The Trial is ‘Political Theater,’ and What’s Wrong With That?


“Political theater” is how Donald Trump’s lawyers dismissed the impeachment process in a brief filed at the start of the former President’s Senate trial. They were right. But so what?

One could argue that the process is mere “theater” because most Republican Senators have known, without hearing a single fact or argument, that they will vote to acquit. Therefore, there’s little Democrats can do except put on a show for the American people and for posterity. That would be accurate. It would, however, ignore the fact that most Democratic Senators knew, without hearing a single new fact or argument, that they would vote to convict. Both parties have played their parts to create this charade of a real trial.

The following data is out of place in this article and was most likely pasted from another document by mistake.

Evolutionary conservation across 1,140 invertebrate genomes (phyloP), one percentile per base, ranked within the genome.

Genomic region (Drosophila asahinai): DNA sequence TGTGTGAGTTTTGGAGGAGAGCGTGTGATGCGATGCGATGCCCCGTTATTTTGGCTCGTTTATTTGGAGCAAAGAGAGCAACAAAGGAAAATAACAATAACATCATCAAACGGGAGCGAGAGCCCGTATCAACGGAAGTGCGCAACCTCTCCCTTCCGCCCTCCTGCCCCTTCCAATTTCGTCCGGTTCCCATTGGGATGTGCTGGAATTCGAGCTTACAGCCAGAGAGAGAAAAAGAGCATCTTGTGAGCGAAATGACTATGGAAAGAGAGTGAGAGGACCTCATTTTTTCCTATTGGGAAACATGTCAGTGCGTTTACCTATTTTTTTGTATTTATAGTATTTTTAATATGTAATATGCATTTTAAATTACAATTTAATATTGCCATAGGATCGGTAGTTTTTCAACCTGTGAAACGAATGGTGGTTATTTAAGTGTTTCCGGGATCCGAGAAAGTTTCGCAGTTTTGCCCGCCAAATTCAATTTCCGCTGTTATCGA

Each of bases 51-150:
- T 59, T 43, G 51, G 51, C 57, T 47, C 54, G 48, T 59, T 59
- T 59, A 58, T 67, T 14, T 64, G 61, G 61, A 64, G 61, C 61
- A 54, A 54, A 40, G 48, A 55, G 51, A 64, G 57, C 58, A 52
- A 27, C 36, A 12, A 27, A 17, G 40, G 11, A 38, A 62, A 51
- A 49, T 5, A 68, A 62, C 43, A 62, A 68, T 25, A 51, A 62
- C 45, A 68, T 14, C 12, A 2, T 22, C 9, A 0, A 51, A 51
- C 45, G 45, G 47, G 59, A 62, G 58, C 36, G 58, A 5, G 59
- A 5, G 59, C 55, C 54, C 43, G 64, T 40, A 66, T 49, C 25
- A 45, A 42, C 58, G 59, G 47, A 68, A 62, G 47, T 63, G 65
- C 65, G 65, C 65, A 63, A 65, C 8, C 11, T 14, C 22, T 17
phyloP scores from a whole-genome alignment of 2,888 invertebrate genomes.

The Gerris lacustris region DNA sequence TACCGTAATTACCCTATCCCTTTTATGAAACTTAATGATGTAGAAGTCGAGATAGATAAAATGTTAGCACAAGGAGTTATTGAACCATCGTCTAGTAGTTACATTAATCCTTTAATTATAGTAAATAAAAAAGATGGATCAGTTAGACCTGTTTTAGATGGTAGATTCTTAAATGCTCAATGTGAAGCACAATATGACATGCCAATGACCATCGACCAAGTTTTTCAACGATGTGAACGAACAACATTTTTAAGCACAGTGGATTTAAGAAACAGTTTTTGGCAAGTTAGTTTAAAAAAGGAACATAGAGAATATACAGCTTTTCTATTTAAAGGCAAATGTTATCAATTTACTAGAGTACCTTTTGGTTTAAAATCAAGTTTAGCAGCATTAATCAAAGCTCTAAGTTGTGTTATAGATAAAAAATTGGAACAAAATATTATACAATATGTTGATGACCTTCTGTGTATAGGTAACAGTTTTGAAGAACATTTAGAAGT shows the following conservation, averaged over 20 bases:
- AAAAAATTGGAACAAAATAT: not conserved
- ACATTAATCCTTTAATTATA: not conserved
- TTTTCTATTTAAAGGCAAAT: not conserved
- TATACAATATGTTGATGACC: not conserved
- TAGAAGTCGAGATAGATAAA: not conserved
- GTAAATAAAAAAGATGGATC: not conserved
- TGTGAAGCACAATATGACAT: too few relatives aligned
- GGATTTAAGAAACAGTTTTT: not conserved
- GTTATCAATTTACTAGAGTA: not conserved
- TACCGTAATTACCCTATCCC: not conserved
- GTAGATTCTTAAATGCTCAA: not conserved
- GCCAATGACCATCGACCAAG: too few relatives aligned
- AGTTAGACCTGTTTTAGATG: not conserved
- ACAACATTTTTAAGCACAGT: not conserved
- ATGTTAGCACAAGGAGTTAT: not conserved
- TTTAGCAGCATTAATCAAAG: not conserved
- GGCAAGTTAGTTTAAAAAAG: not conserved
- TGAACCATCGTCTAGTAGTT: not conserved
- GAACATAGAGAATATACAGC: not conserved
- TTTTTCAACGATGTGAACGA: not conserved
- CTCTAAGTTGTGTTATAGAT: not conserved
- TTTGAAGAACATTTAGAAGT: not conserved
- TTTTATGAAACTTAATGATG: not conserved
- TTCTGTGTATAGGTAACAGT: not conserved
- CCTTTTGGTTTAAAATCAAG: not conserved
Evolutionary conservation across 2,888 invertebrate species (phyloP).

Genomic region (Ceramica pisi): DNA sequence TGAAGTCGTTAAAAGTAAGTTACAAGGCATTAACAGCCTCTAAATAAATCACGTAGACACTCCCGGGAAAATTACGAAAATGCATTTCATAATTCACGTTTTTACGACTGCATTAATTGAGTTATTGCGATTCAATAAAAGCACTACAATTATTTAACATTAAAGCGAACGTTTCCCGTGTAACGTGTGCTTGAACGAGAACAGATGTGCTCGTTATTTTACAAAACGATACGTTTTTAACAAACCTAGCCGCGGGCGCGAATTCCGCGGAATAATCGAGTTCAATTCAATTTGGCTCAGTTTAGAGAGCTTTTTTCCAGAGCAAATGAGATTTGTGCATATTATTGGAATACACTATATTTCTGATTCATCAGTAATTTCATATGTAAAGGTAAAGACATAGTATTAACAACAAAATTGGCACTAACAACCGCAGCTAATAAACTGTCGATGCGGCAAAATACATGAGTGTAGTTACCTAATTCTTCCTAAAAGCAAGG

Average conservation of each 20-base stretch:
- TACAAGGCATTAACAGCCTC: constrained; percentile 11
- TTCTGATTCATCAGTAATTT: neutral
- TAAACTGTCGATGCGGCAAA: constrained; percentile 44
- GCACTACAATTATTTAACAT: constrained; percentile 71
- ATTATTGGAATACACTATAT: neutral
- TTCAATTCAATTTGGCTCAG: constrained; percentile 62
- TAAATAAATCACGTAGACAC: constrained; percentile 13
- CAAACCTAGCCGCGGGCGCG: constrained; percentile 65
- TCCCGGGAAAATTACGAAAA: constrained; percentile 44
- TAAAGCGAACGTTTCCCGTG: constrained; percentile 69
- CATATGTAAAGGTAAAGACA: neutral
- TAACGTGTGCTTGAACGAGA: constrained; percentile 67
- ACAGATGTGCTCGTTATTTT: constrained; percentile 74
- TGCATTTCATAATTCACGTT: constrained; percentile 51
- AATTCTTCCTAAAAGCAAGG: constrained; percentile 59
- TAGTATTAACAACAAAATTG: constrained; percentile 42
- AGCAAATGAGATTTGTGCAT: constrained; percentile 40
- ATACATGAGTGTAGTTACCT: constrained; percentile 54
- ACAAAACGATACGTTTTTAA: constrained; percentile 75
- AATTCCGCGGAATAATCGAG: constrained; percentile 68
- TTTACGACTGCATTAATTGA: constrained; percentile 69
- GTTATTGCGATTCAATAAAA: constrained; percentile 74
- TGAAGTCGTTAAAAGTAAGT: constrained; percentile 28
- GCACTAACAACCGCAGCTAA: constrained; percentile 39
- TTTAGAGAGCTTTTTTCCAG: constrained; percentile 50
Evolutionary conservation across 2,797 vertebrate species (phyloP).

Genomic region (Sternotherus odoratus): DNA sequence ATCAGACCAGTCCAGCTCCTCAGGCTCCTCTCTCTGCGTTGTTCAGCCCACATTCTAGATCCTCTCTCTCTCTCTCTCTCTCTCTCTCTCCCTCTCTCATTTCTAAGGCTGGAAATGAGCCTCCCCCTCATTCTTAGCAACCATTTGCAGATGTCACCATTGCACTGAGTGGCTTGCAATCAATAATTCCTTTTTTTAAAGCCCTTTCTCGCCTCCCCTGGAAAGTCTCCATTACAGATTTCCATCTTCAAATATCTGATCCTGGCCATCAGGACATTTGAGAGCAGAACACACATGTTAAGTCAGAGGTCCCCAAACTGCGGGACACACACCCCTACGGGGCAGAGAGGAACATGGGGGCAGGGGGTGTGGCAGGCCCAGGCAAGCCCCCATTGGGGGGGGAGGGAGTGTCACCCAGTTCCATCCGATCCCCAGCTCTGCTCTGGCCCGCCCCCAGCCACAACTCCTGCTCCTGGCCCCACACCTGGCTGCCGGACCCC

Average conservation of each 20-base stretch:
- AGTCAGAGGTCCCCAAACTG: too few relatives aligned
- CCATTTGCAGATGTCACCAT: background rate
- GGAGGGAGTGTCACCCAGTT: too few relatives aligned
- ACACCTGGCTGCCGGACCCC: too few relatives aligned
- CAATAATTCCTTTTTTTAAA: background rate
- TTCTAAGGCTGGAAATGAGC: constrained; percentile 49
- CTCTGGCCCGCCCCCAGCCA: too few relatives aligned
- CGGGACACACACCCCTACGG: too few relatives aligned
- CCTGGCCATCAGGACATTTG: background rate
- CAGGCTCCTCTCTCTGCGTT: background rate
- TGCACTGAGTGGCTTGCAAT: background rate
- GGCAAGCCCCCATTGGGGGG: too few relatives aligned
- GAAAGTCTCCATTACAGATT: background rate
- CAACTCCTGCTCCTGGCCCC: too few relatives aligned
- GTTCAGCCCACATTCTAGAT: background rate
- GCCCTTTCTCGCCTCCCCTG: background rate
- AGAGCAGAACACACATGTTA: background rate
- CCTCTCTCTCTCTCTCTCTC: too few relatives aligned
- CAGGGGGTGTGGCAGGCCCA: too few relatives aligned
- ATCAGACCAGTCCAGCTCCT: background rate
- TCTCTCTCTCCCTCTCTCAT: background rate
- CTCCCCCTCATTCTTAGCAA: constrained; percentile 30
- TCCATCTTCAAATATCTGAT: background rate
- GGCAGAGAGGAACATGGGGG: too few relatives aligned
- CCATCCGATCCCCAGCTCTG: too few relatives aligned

One could exclaim in mock horror: Political theater! In the U.S. Senate! Come on. That’s what the Senate does all the time. Hence the hearings at which each Senator gets a chance to posture at length for the media and the folks back home. I’d certainly be happy if the Dems’ performance convinced enough Republicans to give them a two-thirds majority against Trump. But I don’t expect it. Neither, I suspect, does anyone else. And yet why dismiss the Democrats’ case against Trump as mere theater? FDR’s fireside chats were performance. So was Martin Luther King’s I Have a Dream speech. Theater? Bring it on.


  1. Agreed. But the problem is this: FDR had a broad national audience. In our situation, at least 40 percent of Americans are hearing a fundamentally different account — if any account at all. And nobody seems to know what to do about that. I certainly don’t. So I’m going to refill my glass and…. not think about it.


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